I wish I could get to all the birthdays today but there's many, thus onto "the list" of (recent) birthdays they shall go, as soon-to-be-posted belated bday posts. I still haven't gotten around to some major ones like Benjamin Britten, Obrecht, Meredith Monk (one of my absolute favorites..), Joaquin Rodrigo, Krzysztof Penderecki, Manuel de Falla, Andre Caplet...and others...I feel tired just thinking of it!
Sergei Lyapunov was born today November 30, 1859 and died in 1924 (I'm usually very good with exact dates but I confess I don't recall off-hand the month or day he passed). Lyapunov is one of Russian music's more puzzling figures. A pupil of Taneyev and Tchaikovsky in Moscow, he eventually gravitated towards the nationalist circles around Balakirev in St Petersburg.
Balakirev who at the time was the only professional musician in the group, would remain an important influence on Lyapunov. Despite this, the young composer, having been exposed to the rigors of conservatory schooling, found the others’ dilettantism distasteful and ultimately limiting; thus, he fell in with the so-called 'Belyayev crowd', a society of Russian musicians who met in St. Petersburg between 1885 and 1908, and whose members included Glazunov, Liadov, and Rimsky-Korsakov. The latter distanced himself from the Mighty Five after he became professor of harmony, composition, and orchestration at the St. Petersburg Conservatory. Like the Mighty Five, the Belyayev composers also believed in cultivating a native Russian music, but they differed by embracing the requirement for a Western-styled academic education and by being more receptive to the Western-oriented cosmopolitan model of Tchaikovsky. These ideas were largely disseminated by Rimsky-Korsakov through his many students, including Prokofiev, Stravinsky, and Respighi.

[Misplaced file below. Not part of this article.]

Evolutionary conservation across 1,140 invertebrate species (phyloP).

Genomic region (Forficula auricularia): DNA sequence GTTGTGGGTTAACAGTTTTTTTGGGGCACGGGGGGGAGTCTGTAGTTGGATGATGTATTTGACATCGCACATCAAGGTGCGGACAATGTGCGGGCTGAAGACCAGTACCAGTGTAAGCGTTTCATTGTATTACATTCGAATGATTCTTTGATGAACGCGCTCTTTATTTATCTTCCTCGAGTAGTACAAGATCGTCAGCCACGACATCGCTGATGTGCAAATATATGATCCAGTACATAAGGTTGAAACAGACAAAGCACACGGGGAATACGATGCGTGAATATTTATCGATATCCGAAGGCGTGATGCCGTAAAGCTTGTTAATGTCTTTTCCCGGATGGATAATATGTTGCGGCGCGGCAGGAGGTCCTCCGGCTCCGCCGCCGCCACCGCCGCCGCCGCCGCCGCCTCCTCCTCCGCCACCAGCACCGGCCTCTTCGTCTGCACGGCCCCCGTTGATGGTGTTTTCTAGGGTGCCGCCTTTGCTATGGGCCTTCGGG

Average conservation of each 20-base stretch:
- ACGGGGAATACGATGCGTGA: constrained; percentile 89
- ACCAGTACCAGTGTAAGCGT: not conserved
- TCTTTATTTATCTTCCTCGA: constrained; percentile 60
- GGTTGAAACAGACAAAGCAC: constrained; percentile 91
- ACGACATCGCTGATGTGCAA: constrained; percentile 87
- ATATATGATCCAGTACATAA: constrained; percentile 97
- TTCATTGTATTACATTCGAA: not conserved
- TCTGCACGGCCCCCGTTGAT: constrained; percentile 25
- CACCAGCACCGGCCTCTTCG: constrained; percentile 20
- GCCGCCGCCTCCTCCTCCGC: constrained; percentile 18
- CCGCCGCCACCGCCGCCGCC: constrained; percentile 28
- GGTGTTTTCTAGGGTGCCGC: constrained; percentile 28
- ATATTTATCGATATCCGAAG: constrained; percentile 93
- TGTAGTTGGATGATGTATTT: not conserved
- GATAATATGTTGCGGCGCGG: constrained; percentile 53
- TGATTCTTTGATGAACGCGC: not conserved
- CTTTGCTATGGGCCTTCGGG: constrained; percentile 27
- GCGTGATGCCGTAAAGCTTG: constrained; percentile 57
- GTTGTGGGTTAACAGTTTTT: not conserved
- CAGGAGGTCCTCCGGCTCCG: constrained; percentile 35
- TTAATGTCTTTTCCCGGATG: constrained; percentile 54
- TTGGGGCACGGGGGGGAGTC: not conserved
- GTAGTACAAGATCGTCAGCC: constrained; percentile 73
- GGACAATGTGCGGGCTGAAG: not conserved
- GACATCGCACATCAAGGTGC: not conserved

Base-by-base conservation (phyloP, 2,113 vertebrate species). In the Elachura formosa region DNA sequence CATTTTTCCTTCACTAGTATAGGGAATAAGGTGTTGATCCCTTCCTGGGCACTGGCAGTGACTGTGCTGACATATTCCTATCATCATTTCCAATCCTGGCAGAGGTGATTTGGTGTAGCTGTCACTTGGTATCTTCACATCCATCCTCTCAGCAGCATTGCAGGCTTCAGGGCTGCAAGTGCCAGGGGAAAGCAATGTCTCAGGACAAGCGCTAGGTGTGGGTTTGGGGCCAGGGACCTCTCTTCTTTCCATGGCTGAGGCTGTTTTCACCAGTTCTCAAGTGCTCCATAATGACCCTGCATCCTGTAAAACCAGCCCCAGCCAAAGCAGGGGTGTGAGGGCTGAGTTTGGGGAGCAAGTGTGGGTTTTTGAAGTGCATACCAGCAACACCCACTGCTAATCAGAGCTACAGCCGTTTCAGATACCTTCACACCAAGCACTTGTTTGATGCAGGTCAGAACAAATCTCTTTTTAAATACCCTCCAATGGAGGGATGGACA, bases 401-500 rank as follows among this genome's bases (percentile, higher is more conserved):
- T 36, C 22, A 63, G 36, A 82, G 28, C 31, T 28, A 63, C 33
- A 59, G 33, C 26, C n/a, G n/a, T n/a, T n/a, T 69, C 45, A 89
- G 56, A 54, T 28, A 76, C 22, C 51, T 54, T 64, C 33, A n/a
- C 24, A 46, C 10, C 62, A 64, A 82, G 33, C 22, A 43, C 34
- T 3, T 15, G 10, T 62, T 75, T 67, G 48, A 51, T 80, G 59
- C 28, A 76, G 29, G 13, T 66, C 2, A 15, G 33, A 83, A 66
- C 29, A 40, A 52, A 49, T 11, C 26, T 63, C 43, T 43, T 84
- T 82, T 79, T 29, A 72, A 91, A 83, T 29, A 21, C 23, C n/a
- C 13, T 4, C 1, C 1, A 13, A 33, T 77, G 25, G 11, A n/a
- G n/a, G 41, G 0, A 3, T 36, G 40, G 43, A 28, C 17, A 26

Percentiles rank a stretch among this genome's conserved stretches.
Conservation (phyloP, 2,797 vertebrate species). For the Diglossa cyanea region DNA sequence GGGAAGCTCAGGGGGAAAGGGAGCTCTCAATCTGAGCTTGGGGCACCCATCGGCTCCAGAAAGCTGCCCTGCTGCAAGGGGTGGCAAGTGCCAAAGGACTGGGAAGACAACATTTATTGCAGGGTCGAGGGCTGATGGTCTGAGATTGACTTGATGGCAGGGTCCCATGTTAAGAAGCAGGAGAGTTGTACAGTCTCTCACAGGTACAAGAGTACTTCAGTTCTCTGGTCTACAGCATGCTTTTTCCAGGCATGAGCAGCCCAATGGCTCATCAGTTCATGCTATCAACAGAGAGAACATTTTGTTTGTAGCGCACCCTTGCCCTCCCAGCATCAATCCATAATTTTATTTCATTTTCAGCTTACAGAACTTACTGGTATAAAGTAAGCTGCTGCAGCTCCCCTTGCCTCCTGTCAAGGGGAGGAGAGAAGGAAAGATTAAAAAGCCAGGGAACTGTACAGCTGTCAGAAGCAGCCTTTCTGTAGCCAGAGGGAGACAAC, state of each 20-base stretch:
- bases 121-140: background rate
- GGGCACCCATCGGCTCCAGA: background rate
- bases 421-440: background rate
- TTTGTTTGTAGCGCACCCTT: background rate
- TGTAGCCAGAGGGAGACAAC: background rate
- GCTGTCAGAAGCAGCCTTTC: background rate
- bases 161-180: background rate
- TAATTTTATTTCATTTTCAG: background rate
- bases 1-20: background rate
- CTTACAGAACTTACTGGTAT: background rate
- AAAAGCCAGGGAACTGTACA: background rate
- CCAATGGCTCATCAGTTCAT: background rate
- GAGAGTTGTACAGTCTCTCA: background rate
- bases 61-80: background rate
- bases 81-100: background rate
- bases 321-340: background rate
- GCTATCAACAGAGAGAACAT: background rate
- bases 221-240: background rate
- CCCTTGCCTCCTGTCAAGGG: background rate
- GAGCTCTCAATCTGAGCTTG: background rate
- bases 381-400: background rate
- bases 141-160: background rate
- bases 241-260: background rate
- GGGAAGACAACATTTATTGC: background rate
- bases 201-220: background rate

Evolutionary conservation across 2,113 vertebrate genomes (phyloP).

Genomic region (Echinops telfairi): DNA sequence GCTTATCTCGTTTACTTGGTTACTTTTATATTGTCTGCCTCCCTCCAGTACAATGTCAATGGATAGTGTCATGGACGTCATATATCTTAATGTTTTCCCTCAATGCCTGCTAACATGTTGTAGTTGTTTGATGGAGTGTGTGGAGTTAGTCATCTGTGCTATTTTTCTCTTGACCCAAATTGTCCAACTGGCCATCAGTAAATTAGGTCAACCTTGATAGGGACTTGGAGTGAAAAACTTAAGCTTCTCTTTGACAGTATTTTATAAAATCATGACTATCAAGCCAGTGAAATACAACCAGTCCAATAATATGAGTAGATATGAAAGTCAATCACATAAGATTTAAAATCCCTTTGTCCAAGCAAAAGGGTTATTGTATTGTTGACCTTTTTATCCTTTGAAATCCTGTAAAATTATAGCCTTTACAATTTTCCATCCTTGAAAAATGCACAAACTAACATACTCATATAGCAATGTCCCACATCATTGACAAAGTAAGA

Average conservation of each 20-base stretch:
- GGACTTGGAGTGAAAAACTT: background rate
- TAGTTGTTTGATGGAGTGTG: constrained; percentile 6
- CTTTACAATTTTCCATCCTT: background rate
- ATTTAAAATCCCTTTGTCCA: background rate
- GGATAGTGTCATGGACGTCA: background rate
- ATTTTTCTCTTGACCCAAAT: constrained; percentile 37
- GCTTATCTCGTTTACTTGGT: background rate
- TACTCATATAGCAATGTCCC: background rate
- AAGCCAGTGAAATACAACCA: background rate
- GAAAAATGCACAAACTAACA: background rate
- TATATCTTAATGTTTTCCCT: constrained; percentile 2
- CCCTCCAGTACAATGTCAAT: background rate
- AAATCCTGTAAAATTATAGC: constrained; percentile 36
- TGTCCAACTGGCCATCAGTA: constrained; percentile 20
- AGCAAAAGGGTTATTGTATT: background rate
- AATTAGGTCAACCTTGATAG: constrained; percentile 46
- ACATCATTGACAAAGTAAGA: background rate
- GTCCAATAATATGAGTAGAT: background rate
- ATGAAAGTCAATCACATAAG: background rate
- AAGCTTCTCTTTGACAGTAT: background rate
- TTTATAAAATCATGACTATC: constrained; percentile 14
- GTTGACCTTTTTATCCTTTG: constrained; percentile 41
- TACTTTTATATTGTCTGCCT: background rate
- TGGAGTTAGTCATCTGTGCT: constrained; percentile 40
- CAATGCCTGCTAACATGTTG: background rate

For Lyapunov, the Belyayev philosophy presented the best of both worlds: music of a Russian bent wedded to a solid grounding in Western harmonic and contrapuntal practices. In a way, Lyapunov, along with Alexander Kopylov (1854–1911), another Belyayev member, Moszkowski (1859–1925), and Ippolitov-Ivanov (1859–1935), were the link between Tchaikovsky and Rimsky-Korsakov on one side, and the three G's - Gretchaninov, Glazunov, and Glière - and Rachmaninov on the other.
The Piano concertos are both lush, lovely creations, with No.1 being mostly unknown (this was it's premiere recording) however with more recordings such as the Naxos disc (which, incidentally has an identical program to this Hyperion disc) surfacing it seems Lyapunov's concertos are getting more visibility in general.
The "Rhapsody on Ukrainian Themes" is extremely complimentary to the two concertos on the disc, again romantic and full of lushness....one might feel slightly "lushed-out" by the end of the disc but imo with the occasional listen, it's still worth it.